Crazy Rich Asians

Kevin Kwan

Crazy Rich Asians
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Crazy Rich Asians

Kevin Kwan

Dallas meets Pride and Prejudice in this fabulous, uproariously funny novel about what it means to be young, in love, and gloriously, crazily rich. When Rachel Chu agrees to spend the summer in Singapore with her boyfriend, Nicholas Young, she envisions a humble family home and time with the man she might one day marry. What she doesn’t know is that Nick’s family home happens to look like a palace, that she’ll ride in more private planes than cars and that she is about to encounter the strangest, craziest group of people in existence.

Uproarious, addictive, and filled with jaw-dropping opulence, Crazy Rich Asians is an insider’s look at the Asian jet set; and a perfect depiction of the clash between old money and new money.


Mostly set in present-day Singapore, Crazy Rich Asians follows three incredibly wealthy, inter-married Chinese families, and let me assure you, crazy rich is an understatement. The story focuses on Rachel Chu, an accomplished ABC (American Born Chinese) economics professor who agrees to spend the summer holidays with her boyfriend, Nick Young, a handsome and affable history professor, who is returning home to Singapore for his best friend’s nuptials. Rachel has no clue of Nick’s family background, and after she departs New York in a first-class lounger, it’s a very wild ride indeed.

There are more designer and couture references than you can shake a manicured hand at, and the privilege of the characters is dizzying. It may seem like a farce, or an exaggeration of how the other side lives, but there is truth in Kevin Kwan’s depiction: according to Forbes, the number of China’s billionaires in the last decade has grown to be second to the United States. Crazy Rich Asians offers a fascinating insight into this changing Chinese culture, Westernisation, the globalisation of wealth and the representation of old versus new money in the tax haven of Singapore.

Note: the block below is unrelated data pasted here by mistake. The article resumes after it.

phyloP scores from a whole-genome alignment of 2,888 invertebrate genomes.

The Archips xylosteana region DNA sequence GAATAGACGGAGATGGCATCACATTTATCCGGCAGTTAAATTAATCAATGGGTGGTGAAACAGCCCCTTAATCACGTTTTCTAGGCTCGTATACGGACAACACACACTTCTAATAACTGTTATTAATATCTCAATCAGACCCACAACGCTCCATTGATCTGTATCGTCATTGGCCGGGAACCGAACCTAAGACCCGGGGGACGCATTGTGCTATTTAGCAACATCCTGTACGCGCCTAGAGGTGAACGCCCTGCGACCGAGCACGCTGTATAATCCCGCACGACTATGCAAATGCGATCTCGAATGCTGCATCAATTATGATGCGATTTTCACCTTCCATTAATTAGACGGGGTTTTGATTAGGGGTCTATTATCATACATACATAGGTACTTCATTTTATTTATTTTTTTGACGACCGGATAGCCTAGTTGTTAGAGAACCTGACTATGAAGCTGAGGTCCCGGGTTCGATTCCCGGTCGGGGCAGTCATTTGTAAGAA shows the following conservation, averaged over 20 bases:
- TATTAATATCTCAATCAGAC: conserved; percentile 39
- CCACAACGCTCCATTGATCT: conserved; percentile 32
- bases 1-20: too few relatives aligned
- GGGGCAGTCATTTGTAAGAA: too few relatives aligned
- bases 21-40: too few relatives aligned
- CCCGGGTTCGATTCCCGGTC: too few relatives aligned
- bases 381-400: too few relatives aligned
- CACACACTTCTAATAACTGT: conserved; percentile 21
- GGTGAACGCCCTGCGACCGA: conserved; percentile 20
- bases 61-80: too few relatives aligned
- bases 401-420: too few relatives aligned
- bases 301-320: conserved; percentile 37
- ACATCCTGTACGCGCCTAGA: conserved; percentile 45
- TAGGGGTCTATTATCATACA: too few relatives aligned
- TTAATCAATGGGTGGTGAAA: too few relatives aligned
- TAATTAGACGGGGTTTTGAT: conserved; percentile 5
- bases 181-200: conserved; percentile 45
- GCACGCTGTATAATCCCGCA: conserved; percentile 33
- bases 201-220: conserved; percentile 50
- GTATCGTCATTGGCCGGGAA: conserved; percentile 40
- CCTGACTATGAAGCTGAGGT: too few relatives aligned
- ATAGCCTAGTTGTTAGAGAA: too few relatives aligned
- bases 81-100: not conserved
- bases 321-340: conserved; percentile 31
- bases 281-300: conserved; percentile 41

The myriad characters tell their stories in alternating chapters – these shifts were a little distracting at times but overall provided a hilarious, gossipy tapestry for the ‘average girl meets ludicrously rich eligible bachelor’ story, and matched the frenetic pace set in the lead-up to the grand society wedding.

The book has already been picked up for a film adaptation by Nina Jacobson, producer of The Hunger Games, which gives an indication of the story’s entertainment factor. Grab a takeaway laksa and be transported: Crazy Rich Asians presents a unique view of Singaporean life in the form of a delicious society comedy.

Ingrid Josephine is marketing and events assistant at Readings. She is also on the grants committee for The Readings Foundation.

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